• Traffic control personnel should develop and use a site plan that provides traffic flow details (see traffic flow diagrams; other Manual on Uniform Traffic Control Devices (MUTCD).

  • Use flaggers, traffic cones, and/or highway channeling devices to steer traffic away from response and recovery workers along the roadway (see flagger guidance)

  • Use flaggers, standard road signs (e.g., "work zone ahead"), or message boards to warn approaching vehicles of work area

  • Give motorists plenty of warning of upcoming work zones; place the first warning signs at a distance calculated as 4 to 8 times (in feet) the speed limit (in MPH) use a higher multiplier for higher speed areas (e.g., a 15 MPH road should have its first warning sign at least 60 feet from the work zone, while a work zone needed in a 65 MPH zone should have its first sign approximately 520 feet away)



  • Flaggers must wear ANSI/ISEA 107-2004 compliant high visibility safety apparel and headwear

  • Signaling, slow/stop signs, or wands/flashlights for flaggers providing traffic control outside the work zone

  • Develop and use a site plan that provides traffic flow details

  • Limit access, barricade, or set up controlled access zones where the equipment will be used; for equipment that rotates and/or carries/dumps loads, create an access zone that extends beyond the maximum rotation/swing radius of the equipment and/or beyond the area where loads will be carried/dumped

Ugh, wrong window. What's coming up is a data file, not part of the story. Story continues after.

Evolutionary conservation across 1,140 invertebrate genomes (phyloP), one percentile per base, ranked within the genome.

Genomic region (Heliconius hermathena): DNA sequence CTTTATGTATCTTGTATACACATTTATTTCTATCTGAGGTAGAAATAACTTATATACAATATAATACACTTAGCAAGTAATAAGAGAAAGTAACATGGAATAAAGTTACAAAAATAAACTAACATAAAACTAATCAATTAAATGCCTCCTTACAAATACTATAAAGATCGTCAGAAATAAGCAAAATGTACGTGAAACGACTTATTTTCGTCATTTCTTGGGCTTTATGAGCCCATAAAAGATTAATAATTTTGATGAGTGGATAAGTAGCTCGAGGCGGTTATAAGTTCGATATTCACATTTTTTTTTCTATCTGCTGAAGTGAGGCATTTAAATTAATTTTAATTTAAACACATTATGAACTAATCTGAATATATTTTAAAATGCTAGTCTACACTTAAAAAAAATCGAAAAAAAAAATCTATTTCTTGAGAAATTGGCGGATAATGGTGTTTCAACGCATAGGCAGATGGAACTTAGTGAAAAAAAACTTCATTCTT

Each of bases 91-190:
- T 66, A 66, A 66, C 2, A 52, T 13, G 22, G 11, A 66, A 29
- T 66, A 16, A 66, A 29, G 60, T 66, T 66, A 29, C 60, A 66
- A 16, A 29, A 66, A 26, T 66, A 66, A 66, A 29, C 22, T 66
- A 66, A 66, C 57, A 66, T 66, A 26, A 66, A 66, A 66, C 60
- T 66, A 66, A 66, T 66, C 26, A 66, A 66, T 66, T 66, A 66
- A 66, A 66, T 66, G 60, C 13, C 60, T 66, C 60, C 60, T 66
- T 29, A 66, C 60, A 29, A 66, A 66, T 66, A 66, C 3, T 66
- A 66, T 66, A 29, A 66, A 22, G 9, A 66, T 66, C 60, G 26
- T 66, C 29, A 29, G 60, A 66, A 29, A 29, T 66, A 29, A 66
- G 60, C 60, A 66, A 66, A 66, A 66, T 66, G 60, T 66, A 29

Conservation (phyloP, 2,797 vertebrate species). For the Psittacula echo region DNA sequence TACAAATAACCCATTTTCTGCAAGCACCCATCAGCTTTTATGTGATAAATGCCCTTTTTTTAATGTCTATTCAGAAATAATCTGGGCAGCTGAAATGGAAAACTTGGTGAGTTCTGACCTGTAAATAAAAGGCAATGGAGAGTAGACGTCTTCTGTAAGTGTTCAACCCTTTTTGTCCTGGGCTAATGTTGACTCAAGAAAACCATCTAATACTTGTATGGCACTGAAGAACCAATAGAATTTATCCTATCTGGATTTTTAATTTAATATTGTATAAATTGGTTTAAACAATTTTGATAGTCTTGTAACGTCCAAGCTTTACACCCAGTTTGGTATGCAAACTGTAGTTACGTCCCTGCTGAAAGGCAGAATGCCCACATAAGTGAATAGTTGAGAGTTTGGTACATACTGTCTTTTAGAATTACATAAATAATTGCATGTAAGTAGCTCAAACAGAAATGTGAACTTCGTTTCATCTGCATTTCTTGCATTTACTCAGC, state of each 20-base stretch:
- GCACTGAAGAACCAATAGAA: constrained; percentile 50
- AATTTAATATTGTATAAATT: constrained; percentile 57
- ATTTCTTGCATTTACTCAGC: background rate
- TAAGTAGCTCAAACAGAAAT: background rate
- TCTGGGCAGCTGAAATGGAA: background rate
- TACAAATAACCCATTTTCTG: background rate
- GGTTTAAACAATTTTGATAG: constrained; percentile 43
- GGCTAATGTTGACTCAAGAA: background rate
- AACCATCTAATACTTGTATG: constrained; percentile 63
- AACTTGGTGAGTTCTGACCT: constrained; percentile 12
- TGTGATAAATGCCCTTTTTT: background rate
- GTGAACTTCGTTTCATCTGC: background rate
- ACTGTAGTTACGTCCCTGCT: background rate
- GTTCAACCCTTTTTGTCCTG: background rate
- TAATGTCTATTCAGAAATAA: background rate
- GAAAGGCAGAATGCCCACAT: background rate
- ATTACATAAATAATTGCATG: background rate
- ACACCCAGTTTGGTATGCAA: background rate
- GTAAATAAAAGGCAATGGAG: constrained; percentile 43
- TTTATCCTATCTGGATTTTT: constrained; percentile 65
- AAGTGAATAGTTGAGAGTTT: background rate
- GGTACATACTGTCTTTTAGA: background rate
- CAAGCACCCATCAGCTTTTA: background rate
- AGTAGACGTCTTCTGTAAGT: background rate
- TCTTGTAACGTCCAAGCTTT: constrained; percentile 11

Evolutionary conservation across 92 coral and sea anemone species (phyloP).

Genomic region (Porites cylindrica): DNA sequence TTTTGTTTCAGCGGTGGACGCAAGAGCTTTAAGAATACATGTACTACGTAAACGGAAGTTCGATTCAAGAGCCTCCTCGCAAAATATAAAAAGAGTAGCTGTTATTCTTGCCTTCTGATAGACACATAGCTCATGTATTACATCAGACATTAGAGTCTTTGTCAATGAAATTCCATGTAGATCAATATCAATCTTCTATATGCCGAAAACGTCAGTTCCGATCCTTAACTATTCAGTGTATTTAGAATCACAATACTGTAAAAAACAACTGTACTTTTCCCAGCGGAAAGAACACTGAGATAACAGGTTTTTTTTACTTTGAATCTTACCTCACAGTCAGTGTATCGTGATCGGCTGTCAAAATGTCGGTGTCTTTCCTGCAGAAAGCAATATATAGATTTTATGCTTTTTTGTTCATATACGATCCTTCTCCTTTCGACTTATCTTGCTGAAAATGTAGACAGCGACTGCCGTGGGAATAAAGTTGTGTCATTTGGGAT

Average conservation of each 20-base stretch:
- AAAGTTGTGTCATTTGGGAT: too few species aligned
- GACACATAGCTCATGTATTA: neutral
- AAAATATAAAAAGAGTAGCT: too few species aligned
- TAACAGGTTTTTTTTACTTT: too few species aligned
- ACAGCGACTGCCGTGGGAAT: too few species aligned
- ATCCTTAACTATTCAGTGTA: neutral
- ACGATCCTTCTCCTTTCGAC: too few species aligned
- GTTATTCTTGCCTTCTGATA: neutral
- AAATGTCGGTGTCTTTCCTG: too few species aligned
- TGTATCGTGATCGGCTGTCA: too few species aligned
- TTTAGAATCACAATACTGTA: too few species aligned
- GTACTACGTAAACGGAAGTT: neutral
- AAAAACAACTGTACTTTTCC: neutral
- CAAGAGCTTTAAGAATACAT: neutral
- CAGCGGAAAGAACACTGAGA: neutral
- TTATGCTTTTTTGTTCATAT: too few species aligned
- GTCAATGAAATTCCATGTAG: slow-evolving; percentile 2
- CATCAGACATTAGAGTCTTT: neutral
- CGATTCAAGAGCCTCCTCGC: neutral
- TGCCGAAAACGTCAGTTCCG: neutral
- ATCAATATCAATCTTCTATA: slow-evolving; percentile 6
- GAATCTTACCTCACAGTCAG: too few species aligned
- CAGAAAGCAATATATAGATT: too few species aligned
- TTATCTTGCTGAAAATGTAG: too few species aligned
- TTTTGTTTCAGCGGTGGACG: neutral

• Establish/follow traffic control patterns (e.g., cones, barrels, barricades) in work areas

  • Use spotters where visibility is limited

  • Do not drive in reverse gear with an obstructed rear view unless the vehicle has an audible alarm or a signaler is used

  • Ensure that spotters and heavy equipment operators have communications equipment or agree on and use hand signals

  • Response and recovery workers and other pedestrians should make eye contact with heavy equipment operators before proceeding near equipment or operating areas